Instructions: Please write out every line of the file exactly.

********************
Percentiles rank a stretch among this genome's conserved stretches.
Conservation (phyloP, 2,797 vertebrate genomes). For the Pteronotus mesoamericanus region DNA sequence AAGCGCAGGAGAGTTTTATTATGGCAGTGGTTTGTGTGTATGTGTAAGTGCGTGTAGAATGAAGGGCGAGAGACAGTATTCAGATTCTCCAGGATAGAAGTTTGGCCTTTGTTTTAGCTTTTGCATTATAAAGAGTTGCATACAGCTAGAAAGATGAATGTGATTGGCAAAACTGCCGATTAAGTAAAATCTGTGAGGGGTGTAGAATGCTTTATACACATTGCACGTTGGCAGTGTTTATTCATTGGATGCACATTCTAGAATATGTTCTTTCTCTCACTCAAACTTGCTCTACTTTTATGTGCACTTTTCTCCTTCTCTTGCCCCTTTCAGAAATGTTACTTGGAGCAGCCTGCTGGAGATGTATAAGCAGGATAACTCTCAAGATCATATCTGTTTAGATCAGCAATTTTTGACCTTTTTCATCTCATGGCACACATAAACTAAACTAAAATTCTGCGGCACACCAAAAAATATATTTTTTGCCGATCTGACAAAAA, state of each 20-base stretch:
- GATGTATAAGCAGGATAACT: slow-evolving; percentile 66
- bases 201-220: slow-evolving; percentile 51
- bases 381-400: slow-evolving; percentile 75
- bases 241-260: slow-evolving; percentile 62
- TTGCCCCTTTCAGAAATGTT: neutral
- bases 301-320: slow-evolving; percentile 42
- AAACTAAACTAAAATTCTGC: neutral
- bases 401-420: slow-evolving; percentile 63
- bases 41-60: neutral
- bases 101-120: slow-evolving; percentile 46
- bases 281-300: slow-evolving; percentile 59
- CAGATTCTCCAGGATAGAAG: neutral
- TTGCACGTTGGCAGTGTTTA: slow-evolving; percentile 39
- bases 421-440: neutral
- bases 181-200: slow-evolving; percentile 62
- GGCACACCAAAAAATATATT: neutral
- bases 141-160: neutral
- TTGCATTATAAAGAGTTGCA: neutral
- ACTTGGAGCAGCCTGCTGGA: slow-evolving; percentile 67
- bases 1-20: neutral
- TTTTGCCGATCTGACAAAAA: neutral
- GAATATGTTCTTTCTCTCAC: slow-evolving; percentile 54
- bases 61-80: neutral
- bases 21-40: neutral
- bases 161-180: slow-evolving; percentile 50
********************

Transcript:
Percentiles rank a stretch among this genome's conserved stretches.
Conservation (phyloP, 2,797 vertebrate genomes). For the Pteronotus mesoamericanus region DNA sequence AAGCGCAGGAGAGTTTTATTATGGCAGTGGTTTGTGTGTATGTGTAAGTGCGTGTAGAATGAAGGGCGAGAGACAGTATTCAGATTCTCCAGGATAGAAGTTTGGCCTTTGTTTTAGCTTTTGCATTATAAAGAGTTGCATACAGCTAGAAAGATGAATGTGATTGGCAAAACTGCCGATTAAGTAAAATCTGTGAGGGGTGTAGAATGCTTTATACACATTGCACGTTGGCAGTGTTTATTCATTGGATGCACATTCTAGAATATGTTCTTTCTCTCACTCAAACTTGCTCTACTTTTATGTGCACTTTTCTCCTTCTCTTGCCCCTTTCAGAAATGTTACTTGGAGCAGCCTGCTGGAGATGTATAAGCAGGATAACTCTCAAGATCATATCTGTTTAGATCAGCAATTTTTGACCTTTTTCATCTCATGGCACACATAAACTAAACTAAAATTCTGCGGCACACCAAAAAATATATTTTTTGCCGATCTGACAAAAA, state of each 20-base stretch:
- GATGTATAAGCAGGATAACT: slow-evolving; percentile 66
- bases 201-220: slow-evolving; percentile 51
- bases 381-400: slow-evolving; percentile 75
- bases 241-260: slow-evolving; percentile 62
- TTGCCCCTTTCAGAAATGTT: neutral
- bases 301-320: slow-evolving; percentile 42
- AAACTAAACTAAAATTCTGC: neutral
- bases 401-420: slow-evolving; percentile 63
- bases 41-60: neutral
- bases 101-120: slow-evolving; percentile 46
- bases 281-300: slow-evolving; percentile 59
- CAGATTCTCCAGGATAGAAG: neutral
- TTGCACGTTGGCAGTGTTTA: slow-evolving; percentile 39
- bases 421-440: neutral
- bases 181-200: slow-evolving; percentile 62
- GGCACACCAAAAAATATATT: neutral
- bases 141-160: neutral
- TTGCATTATAAAGAGTTGCA: neutral
- ACTTGGAGCAGCCTGCTGGA: slow-evolving; percentile 67
- bases 1-20: neutral
- TTTTGCCGATCTGACAAAAA: neutral
- GAATATGTTCTTTCTCTCAC: slow-evolving; percentile 54
- bases 61-80: neutral
- bases 21-40: neutral
- bases 161-180: slow-evolving; percentile 50